« ZurückWeiter »
Four figures rising from the work appear,
Dam. Then sing by turns, by turns the Muses sing; Now hawthorns blossom, now the daisies spring; Now leaves the trees, and flowers adorn the ground: Begin, the vales shall every note rebound.
Streph. Inspire me, Phæbus ! in my Delia's praise, With Waller's strains, or Granville's moving lays : A milk-white bull shall at your altars stand, That threats a fight, and spurns the rising sand.
Daph. O Love! for Sylvia let me gain the prize, And make my tongue victorious as her eyes: No lambs or sheep for victims I'll impart, Thy victim, Love, shall be the shepherd's heart.
Streph. Me gentle Delia beckons from the plain, Then, hid in shades, eludes her eager swain; But feigns a laugh, to see me search around, And by that laugh the willing fair is found.
Daph. The sprightly Sylvia trips along the green; She runs, but hopes she does not run unseen ; While a kind glance at her pursuer fies, How much at variance are her feet and eyes !
Streph. O'er golden sands let rich Pactolus flow, And trees weep amber on the banks of Po; Blest Thames's shores the brightest beauties yield, Feed here, my lambs, I'll seek no distant field.
Daph. Celestial Venus haunts Idalia's groves ; Diana Cynthus, Ceres Hybla loves : If Windsor-shades delight the matchless maid, Cynthus and Hybla yield to Windsor-shade. Streph.Allnature mourns, the skies relentin show'rs, Hush'd are the birds, and clos'd the drooping flow'rs; If Delia sinile the flowers begin to spring, The skies to brighten, and the birds to sing. Daph. All nature laughs,the groves are fresh and fair, The sun's mild lustre warms the vital air ; If Sylvia smiles, new glories gild the shore. And vanquish'd nature sooms to charm no more. Streph. In spring the fields, in autumn hills I love, At morn the plains, 'at noon the shady grove, But Delia always; absent from her sight, Nor plains at morn, nor groves at noon delight. | Daph. Sylvia's like autumn ripe, yet mild as May, More bright than noon, yet fresh as early day : Ev'n spring displeases, when she shines not here; But bless'd with her, 'tis spring throughout the year.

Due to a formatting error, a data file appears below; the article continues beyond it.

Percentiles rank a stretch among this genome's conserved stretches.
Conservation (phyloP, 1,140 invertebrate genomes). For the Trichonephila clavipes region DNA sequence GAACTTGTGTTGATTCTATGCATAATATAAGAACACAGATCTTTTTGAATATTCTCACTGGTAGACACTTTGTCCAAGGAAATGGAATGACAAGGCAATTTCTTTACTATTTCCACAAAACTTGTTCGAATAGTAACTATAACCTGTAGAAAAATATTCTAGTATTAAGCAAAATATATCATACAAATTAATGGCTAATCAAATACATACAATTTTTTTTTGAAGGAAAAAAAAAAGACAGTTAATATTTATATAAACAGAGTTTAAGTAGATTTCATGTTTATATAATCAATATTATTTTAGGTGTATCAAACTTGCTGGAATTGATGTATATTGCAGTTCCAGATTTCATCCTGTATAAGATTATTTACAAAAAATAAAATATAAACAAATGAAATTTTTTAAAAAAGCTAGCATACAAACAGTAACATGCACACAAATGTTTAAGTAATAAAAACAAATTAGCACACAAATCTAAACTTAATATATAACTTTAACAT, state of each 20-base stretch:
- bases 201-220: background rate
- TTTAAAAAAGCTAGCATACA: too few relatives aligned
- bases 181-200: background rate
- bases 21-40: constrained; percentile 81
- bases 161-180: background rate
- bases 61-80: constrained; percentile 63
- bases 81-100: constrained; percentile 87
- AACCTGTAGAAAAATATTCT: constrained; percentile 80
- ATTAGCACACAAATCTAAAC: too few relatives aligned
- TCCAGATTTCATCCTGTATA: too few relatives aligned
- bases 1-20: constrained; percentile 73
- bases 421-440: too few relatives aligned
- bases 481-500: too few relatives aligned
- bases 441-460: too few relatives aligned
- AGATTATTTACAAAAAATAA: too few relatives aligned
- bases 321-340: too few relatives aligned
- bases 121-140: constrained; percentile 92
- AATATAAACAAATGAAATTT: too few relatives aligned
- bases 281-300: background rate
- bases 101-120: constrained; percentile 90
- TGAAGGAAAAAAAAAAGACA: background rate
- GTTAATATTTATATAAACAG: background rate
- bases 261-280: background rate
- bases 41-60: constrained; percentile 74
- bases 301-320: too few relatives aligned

Streph. Say, Daphnis, say, in what glad soil appears A wondrous tree, that sacred monarchs bears? Tell me but this, and I'll disclaim the prize, And give the conquest to thy Sylvia's eyes.
Daph. Nay, tell me first, in what more happy fields The thistle springs, to which the lily yields : And then a nobler prize I will resign ; For Sylvia, charming Sylvia, shall be thine. Dam. Cease to contend; for, Daphnis, I decree The bowl to Strephon, and the lamb to thee. Blest swains, whose nymphs in every grace excel ; Blest nymphs,whose swains those graces sing so well! Now rise, and haste to yonder woodbine bow'rs, A soft retreat from sudden vernal show'rs; T'he tuif with rural dainties shall be crown'd, While opening blooms diffuse their sweets around: For see! the gathering flocks to shelter tend, And from the Pleiads fruitful showers descend.
PASTORAL IT. ALEXIS.
To Dr. Garth.
A Shepherd's boy she seeks no better name)
Led forth his flocks along the silver Thame, Where dancing sun-beams on the waters play'd, And verdant alders form'd a quiv'ring shade. • Soft as he mourn'd, the streams forgot to flow, The focks around a dumb compassion show,
The Naïads wept in every watery bow'r,
Accept, O Garth ! the muse's early lays,
Ye shady beeches, and ye cooling streams,